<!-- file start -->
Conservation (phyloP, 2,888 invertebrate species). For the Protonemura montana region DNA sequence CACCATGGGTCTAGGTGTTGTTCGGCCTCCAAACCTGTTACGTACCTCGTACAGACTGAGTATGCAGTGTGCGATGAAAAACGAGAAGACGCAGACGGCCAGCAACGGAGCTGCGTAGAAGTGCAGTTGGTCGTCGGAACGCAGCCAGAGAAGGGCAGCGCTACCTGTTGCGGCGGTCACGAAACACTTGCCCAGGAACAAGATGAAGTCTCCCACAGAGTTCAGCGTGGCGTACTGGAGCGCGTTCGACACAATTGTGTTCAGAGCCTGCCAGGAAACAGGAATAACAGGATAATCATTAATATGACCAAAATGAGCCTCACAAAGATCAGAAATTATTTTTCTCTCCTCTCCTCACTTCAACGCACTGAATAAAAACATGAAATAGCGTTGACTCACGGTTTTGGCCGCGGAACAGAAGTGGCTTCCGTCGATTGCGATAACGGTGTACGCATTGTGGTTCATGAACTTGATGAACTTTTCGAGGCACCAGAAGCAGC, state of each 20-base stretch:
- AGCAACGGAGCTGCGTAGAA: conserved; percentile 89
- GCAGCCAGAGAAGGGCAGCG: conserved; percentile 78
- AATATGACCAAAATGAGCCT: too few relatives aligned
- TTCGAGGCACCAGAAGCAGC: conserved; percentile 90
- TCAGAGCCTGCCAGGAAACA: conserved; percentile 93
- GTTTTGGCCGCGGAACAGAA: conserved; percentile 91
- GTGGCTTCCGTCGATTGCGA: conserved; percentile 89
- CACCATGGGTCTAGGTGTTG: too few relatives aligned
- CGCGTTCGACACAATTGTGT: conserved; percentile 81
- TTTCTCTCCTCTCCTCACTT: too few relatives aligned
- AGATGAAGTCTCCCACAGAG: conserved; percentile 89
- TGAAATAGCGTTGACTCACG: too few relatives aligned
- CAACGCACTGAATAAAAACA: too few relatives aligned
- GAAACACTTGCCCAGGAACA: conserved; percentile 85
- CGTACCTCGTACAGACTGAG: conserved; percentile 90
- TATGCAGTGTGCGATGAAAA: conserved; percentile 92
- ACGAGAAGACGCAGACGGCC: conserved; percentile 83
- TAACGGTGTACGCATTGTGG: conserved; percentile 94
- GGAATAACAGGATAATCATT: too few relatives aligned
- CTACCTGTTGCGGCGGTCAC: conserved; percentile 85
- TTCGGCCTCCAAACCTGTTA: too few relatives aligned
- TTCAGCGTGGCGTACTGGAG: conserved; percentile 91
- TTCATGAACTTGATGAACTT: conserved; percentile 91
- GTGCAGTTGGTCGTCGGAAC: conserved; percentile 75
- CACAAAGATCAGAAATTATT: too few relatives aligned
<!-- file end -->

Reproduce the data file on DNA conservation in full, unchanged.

Conservation (phyloP, 2,888 invertebrate species). For the Protonemura montana region DNA sequence CACCATGGGTCTAGGTGTTGTTCGGCCTCCAAACCTGTTACGTACCTCGTACAGACTGAGTATGCAGTGTGCGATGAAAAACGAGAAGACGCAGACGGCCAGCAACGGAGCTGCGTAGAAGTGCAGTTGGTCGTCGGAACGCAGCCAGAGAAGGGCAGCGCTACCTGTTGCGGCGGTCACGAAACACTTGCCCAGGAACAAGATGAAGTCTCCCACAGAGTTCAGCGTGGCGTACTGGAGCGCGTTCGACACAATTGTGTTCAGAGCCTGCCAGGAAACAGGAATAACAGGATAATCATTAATATGACCAAAATGAGCCTCACAAAGATCAGAAATTATTTTTCTCTCCTCTCCTCACTTCAACGCACTGAATAAAAACATGAAATAGCGTTGACTCACGGTTTTGGCCGCGGAACAGAAGTGGCTTCCGTCGATTGCGATAACGGTGTACGCATTGTGGTTCATGAACTTGATGAACTTTTCGAGGCACCAGAAGCAGC, state of each 20-base stretch:
- AGCAACGGAGCTGCGTAGAA: conserved; percentile 89
- GCAGCCAGAGAAGGGCAGCG: conserved; percentile 78
- AATATGACCAAAATGAGCCT: too few relatives aligned
- TTCGAGGCACCAGAAGCAGC: conserved; percentile 90
- TCAGAGCCTGCCAGGAAACA: conserved; percentile 93
- GTTTTGGCCGCGGAACAGAA: conserved; percentile 91
- GTGGCTTCCGTCGATTGCGA: conserved; percentile 89
- CACCATGGGTCTAGGTGTTG: too few relatives aligned
- CGCGTTCGACACAATTGTGT: conserved; percentile 81
- TTTCTCTCCTCTCCTCACTT: too few relatives aligned
- AGATGAAGTCTCCCACAGAG: conserved; percentile 89
- TGAAATAGCGTTGACTCACG: too few relatives aligned
- CAACGCACTGAATAAAAACA: too few relatives aligned
- GAAACACTTGCCCAGGAACA: conserved; percentile 85
- CGTACCTCGTACAGACTGAG: conserved; percentile 90
- TATGCAGTGTGCGATGAAAA: conserved; percentile 92
- ACGAGAAGACGCAGACGGCC: conserved; percentile 83
- TAACGGTGTACGCATTGTGG: conserved; percentile 94
- GGAATAACAGGATAATCATT: too few relatives aligned
- CTACCTGTTGCGGCGGTCAC: conserved; percentile 85
- TTCGGCCTCCAAACCTGTTA: too few relatives aligned
- TTCAGCGTGGCGTACTGGAG: conserved; percentile 91
- TTCATGAACTTGATGAACTT: conserved; percentile 91
- GTGCAGTTGGTCGTCGGAAC: conserved; percentile 75
- CACAAAGATCAGAAATTATT: too few relatives aligned